macOS filled with many productive features but they are less known by the public. Starting with my experience, I would like to introduce you a powerful built-in macOS application. I am an online wanderer. I find myself pulling a lot of files from the Internet. Or, I have other mass of files Air-Dropped from other iOS devices. These backlogs keep for a while until I realize they should remove from the Downloads folder. As a minimalist, piles of used stuff irritated me and I need to figure out better file management. “It is any way can I make such housekeeping less difficult and less compromised?
P.S.：The article is published on May 1, which is a public holiday in Hong Kong. Since there’s no human working this day, I need a bot to do it for me. LOL😂
Apple’s Automator (Official manual) can help with such recurrent tasks for us, alike to its sibling on iOS, Siri Shortcuts app (Official User Guide). On macOS, I may call the Automator via Spotlight (can be found from the magnifying glass on the Top right corner/holding ⌘+Space).
At the end of this article, you may find the GitHub download link to source workflow code and wrapped app.
Now, we are confronting at the main interface of Automator. Hit the Workflow and Choose to create a new command for Automator to understand. Then, you may see the two-column spilled. Library on the left lists all the Actions we can pick from (ingredients) while the right column is where we arrange the order of the selected actions (procedures).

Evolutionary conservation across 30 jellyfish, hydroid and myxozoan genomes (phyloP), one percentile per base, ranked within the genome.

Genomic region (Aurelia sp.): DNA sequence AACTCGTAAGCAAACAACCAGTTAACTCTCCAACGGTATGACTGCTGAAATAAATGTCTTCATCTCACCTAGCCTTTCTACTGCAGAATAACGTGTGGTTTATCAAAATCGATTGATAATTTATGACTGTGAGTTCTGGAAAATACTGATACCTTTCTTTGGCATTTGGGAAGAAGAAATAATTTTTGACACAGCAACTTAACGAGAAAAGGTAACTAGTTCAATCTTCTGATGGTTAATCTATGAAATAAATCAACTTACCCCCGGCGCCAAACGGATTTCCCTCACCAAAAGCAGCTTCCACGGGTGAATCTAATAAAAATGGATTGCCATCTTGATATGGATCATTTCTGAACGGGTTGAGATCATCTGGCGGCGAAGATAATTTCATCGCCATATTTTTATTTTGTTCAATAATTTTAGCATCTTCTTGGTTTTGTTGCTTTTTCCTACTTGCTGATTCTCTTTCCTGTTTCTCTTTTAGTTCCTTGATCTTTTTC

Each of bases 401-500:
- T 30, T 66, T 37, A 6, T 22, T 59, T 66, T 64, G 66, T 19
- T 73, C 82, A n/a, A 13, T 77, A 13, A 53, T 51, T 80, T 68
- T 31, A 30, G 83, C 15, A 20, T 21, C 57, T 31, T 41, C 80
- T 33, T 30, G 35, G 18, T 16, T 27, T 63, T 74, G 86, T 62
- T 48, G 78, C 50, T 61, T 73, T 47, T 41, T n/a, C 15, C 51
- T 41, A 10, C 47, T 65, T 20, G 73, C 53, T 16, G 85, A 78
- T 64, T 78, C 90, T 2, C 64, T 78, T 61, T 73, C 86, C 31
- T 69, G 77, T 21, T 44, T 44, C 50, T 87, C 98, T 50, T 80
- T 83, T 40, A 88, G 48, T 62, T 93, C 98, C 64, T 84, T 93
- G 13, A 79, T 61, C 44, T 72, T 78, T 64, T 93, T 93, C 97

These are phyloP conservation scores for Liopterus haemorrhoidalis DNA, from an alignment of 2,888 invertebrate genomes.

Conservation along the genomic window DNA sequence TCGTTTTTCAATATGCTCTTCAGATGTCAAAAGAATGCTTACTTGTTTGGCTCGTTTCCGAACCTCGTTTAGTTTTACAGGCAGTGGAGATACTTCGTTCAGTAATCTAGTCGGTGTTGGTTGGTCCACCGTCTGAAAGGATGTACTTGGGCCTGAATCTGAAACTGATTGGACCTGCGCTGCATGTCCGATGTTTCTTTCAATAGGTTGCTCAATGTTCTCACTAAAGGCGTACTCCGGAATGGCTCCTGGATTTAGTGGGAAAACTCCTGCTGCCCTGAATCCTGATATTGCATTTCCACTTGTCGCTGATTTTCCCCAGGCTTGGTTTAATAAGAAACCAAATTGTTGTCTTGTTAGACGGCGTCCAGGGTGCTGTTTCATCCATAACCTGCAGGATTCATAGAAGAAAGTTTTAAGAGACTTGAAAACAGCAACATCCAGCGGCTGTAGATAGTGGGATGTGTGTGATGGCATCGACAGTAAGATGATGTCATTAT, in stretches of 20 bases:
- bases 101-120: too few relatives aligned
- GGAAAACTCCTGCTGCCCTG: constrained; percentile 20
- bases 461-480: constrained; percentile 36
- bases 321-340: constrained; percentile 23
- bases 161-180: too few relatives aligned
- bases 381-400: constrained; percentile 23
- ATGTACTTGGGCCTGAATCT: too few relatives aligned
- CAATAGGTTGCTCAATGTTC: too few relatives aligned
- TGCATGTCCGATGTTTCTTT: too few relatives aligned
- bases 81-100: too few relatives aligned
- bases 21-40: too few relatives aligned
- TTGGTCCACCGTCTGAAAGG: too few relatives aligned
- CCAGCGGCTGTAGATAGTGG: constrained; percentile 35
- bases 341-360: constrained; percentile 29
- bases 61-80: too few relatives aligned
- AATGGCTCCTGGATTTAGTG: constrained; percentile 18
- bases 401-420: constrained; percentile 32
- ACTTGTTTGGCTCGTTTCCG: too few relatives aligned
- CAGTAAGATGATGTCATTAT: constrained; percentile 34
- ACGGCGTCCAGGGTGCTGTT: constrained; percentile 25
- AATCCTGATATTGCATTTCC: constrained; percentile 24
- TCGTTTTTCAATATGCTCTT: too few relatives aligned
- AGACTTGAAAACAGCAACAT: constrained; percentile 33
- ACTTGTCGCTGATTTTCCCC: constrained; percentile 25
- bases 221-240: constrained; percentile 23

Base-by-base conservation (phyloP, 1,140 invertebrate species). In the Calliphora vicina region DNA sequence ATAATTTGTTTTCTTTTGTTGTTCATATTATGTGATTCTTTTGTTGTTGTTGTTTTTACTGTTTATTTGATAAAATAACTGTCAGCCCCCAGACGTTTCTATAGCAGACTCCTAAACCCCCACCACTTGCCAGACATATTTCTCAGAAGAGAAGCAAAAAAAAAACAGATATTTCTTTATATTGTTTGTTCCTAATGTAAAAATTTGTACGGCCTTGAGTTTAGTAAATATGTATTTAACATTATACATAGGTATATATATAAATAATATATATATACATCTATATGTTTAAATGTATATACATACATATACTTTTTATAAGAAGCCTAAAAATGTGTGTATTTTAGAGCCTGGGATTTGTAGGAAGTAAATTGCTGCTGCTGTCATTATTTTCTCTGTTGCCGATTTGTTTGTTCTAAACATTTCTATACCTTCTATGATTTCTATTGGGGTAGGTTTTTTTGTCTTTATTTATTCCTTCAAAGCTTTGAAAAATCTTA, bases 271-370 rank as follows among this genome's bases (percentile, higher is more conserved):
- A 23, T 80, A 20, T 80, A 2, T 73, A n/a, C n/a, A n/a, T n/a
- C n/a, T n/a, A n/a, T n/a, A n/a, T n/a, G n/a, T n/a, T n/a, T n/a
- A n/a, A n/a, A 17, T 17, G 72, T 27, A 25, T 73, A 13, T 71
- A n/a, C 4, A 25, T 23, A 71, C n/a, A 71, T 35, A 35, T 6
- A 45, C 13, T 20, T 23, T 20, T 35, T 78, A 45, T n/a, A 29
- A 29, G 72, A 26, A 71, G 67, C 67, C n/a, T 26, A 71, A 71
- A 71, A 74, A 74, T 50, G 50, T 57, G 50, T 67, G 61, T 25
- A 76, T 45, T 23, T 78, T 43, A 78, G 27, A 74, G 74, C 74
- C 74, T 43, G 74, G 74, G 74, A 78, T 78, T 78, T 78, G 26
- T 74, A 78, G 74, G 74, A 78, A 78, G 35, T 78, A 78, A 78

Drag and Drop the workflow
To save our trouble on the virtual housework, we may cite the “Find Finder Items” under “Files & Folders”. This statement dictates our Automator the place to do its job. Once informed, we can supply the “Move Finder Items to Trash” as its name suggested.
Next, we can “Run” (on the top right corner) this set of orders.
However, is it clumsy to open Automator and run this command script? It seems defeating our productive purpose. Well, there’s one more step before completion. We should convert this workflow into an Application. From the menu bar, select File > Convert To…, and opt for “Application”. Then, Command+S to finish the conversion.
Please note that the conversion is irreversible. A recommended approach is to create an archive for this original Workflow file somewhere else for future reuse, amendment or expansion.
Place it on the Dock with a better icon
Converted into an app, we can now install our mini-app by simply moving it into the Applications folder and drag it an alias onto the dock. The bot is ready for our service at the moment. Still, some reader may wonder, “Any way can we change the app icon?”
“Get Info” by right-clicking the app icon or pressing Command+I after selected it to view the app information. We may copy and paste new images on the app icon. Or, representing the app by Emoji is what I recommended. Below is showing how I drag an Emoji picture as a new face for the app. Every time we consumed the downloaded files, the Bot can swipe the idle files when we employed it.
Remixing from this recipe
The bot created to correct my hoarding behaviour. Moreover, the above workflow can be modified into a specific kind of files, screenshot for instance (Substitute Any Content as Kind: Picture. I keep all screenshot in the Downloads). It is even possible to request some third-party apps, like Microsoft Office as you can see, to conquer a more complicated task at once.
Exported application and raw workflow are available on Github!
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This article is created and designed by curtischanct, @blacktc on Wikipedia, or curtischanct on LinkedIn, @curtischanctpsy on Twitter, @fishsunsun on GitHub or curtischanct on Behance. Copyright: CC-BY 4.0